Microsoft warns of cloud computing slowdown

Microsoft warned on Tuesday of a marked slowdown in its cloud computing business as large customers pause their spending in the face of a slowing economy, sending its shares down 7 per cent in after-market trading.

The cautious comments, which came during a call with Wall Street analysts, dented hopes that continued solid demand for cloud services would offset a slump in the PC market and help the world’s largest software company withstand wider pressures in the IT market.

Microsoft warned that revenue growth from Azure, the cloud computing platform that has become one of the main engines of its business, would slow by 5 percentage points this quarter, leaving aside the effect of currency movements. At 42 per cent, growth in the quarter to the end of September was already one point below analysts’ expectations, and four points lower than the preceding three months.

Chief executive Satya Nadella blamed the cloud slowdown on efforts by customers to “optimise” their spending to save money as the economic outlook darkened. Microsoft also said higher energy costs from running its giant cloud data centres were eating into its profit margins, and would add $800mn to its costs this year.

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With revenue from software sales to PC makers set to fall more than 30 per cent this quarter, Microsoft predicted revenue of between $52.35bn-$53.36bn, or $3.2bn below Wall Street forecasts at the midpoint of the range.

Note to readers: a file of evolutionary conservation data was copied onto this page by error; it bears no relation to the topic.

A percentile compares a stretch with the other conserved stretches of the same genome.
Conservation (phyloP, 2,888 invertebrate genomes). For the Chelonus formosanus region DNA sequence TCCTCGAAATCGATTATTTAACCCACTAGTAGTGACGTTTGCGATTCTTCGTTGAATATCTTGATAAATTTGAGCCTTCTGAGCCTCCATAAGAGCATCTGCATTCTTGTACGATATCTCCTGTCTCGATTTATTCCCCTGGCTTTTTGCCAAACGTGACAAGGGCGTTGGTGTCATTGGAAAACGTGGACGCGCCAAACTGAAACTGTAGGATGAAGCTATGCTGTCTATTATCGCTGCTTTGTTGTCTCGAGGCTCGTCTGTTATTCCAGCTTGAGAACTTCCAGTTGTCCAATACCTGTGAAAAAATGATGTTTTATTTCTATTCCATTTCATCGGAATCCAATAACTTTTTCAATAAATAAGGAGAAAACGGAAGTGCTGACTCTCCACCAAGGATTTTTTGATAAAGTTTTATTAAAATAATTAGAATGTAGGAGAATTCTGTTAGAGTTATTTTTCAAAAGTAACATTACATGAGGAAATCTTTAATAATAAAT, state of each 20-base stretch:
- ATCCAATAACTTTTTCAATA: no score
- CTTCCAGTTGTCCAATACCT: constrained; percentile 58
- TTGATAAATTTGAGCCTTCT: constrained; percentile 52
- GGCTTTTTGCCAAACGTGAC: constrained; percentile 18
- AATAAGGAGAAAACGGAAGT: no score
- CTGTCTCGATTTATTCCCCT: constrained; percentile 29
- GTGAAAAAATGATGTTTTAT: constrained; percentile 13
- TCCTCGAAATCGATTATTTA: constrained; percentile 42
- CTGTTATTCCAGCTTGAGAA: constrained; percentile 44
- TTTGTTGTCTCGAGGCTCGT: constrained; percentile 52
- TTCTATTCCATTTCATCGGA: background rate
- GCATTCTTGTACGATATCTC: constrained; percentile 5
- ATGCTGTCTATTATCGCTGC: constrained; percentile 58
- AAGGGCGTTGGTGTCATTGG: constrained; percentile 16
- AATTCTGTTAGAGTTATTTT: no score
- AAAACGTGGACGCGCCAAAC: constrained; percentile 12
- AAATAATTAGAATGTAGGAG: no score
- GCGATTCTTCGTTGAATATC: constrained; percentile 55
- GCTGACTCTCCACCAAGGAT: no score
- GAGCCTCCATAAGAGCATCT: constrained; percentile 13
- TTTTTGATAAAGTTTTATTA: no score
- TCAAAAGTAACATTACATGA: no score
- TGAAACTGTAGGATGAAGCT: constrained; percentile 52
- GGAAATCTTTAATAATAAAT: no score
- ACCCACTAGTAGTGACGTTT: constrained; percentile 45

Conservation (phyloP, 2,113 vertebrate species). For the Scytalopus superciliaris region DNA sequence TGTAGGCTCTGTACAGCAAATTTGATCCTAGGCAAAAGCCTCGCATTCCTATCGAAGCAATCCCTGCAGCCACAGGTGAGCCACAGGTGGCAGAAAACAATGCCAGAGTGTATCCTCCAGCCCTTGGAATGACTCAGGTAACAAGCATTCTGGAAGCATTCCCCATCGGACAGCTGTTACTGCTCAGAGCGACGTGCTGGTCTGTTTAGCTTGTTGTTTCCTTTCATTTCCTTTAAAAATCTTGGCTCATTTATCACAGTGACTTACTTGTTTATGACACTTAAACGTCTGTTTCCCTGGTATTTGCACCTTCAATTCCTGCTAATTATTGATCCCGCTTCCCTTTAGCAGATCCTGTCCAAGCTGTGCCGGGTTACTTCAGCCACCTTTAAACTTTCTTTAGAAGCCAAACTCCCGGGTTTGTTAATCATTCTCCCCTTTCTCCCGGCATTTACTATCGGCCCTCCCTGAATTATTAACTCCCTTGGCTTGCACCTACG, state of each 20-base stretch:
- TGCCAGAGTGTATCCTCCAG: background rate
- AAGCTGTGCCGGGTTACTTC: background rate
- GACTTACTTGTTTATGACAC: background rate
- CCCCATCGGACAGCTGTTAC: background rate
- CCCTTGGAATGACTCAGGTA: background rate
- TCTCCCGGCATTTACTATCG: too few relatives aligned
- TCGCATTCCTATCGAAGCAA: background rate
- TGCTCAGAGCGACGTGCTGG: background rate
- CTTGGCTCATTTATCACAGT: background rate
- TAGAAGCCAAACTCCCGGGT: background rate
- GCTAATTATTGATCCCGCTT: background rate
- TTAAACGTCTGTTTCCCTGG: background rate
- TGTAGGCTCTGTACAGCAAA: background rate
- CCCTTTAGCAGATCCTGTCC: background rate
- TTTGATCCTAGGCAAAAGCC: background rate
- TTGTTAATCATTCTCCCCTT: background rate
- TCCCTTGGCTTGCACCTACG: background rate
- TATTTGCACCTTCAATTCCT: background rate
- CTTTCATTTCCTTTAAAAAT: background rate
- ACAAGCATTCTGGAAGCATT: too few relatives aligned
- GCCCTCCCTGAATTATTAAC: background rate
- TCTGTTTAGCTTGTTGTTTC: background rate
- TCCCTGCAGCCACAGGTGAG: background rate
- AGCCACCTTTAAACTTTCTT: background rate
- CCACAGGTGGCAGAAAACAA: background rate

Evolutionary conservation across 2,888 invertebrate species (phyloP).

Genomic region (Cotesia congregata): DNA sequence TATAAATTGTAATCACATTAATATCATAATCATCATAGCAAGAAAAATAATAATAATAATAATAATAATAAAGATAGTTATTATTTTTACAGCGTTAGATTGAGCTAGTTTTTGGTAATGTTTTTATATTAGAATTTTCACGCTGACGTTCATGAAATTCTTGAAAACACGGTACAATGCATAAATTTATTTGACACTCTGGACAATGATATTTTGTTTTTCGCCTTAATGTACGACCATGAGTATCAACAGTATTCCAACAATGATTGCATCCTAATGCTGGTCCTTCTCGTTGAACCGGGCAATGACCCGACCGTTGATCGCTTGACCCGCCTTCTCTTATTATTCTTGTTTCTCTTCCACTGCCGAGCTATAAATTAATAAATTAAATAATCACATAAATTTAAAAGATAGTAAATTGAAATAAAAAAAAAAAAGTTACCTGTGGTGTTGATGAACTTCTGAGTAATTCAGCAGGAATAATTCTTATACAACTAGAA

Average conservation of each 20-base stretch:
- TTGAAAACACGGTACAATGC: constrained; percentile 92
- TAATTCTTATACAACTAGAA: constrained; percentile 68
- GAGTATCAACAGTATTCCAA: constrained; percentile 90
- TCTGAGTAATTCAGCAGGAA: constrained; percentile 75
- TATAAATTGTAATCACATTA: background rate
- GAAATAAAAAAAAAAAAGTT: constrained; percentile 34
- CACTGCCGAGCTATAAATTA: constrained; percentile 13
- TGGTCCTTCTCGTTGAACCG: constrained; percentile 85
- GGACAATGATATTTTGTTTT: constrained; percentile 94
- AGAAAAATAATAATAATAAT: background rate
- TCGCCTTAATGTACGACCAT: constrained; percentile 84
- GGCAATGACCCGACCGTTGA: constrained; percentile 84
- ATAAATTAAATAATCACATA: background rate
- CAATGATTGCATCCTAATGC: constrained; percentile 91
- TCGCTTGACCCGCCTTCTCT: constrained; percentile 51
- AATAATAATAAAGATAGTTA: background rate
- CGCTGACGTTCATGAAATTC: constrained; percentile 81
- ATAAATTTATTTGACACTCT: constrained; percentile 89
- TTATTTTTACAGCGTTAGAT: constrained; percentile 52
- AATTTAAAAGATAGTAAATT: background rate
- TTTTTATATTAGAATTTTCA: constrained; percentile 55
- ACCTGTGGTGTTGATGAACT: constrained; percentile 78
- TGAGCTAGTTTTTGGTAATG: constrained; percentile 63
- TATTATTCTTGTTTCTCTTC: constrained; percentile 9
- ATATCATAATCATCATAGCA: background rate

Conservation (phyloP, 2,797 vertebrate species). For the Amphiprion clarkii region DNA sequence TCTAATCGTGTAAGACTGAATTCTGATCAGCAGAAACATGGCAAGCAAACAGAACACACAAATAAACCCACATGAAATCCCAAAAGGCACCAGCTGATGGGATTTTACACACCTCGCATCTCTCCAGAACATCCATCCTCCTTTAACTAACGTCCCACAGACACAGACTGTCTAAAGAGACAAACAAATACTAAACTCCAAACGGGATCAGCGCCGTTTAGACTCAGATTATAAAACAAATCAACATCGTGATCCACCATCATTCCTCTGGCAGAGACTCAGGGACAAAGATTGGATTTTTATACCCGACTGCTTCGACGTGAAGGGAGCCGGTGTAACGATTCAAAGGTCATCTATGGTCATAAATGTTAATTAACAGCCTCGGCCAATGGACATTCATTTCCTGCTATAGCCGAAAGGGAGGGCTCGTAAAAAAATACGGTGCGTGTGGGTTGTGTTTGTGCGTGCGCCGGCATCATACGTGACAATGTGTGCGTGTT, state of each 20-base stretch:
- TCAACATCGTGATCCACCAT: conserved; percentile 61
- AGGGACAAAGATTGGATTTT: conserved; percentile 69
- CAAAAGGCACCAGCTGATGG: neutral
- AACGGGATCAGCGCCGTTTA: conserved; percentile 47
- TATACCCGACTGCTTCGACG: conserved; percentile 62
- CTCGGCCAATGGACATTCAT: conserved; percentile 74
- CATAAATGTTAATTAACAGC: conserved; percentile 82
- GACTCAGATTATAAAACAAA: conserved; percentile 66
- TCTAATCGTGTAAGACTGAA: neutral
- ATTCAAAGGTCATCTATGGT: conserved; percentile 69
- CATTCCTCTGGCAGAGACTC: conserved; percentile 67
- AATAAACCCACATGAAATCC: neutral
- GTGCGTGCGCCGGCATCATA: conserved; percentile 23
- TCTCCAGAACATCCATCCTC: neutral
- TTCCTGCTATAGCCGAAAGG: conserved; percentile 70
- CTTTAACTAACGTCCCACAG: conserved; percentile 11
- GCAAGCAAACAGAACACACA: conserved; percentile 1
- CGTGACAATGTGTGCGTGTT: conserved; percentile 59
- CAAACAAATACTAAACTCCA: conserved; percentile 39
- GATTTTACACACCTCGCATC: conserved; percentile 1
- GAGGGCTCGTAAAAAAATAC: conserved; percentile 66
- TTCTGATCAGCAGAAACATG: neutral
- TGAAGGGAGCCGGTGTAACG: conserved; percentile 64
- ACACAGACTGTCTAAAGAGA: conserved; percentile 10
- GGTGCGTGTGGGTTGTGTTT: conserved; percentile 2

The downbeat analyst call came after Microsoft had earlier reported that it had largely withstood the economic slowdown in the three months to the end of September. Revenue grew 11 per cent to $50.1bn, slightly ahead of Wall Street expectations, while earnings per share of $2.35 were 4 cents higher than expected.

The figures reflected a sharp fall-off in sales of Microsoft’s traditional, highly profitable PC software, denting its wider profit margins.

Sales of software to PC makers fell 15 per cent, leaving overall revenue from Microsoft’s More Personal Computing division at $14.3bn, up 3 per cent in constant currencies. According to Gartner, PC shipments fell 19.5 per cent in the third quarter, the biggest decline since the research firm began tracking the PC market in the mid-1990s.

Though Microsoft was able to more than make up for the lost PC software sales with a 31 per cent increase in revenue from its commercial cloud operations, the lower profitability of the cloud business hit margins. Had it not been for a change in accounting policy that extended the useful life of its data centre equipment, reducing depreciation costs, Microsoft said its gross profit margin would have fallen by 3 percentage points in the quarter.

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Revenue from the Intelligent Cloud division, which includes Azure, rose 26 per cent to $20.3bn in the latest quarter, after stripping out the effects of currency movements. Revenue at the Productivity and Business Processes division, which includes Office, increased 15 per cent, to $16.5bn.

The big jump in the dollar depressed revenue by $2.3bn, Microsoft said. The latest results were buoyed by a price increase earlier this year for its Office 365 suite of productivity tools, as well as the completion of its acquisition of Nuance, which had sales of nearly $350mn in the same period last year.


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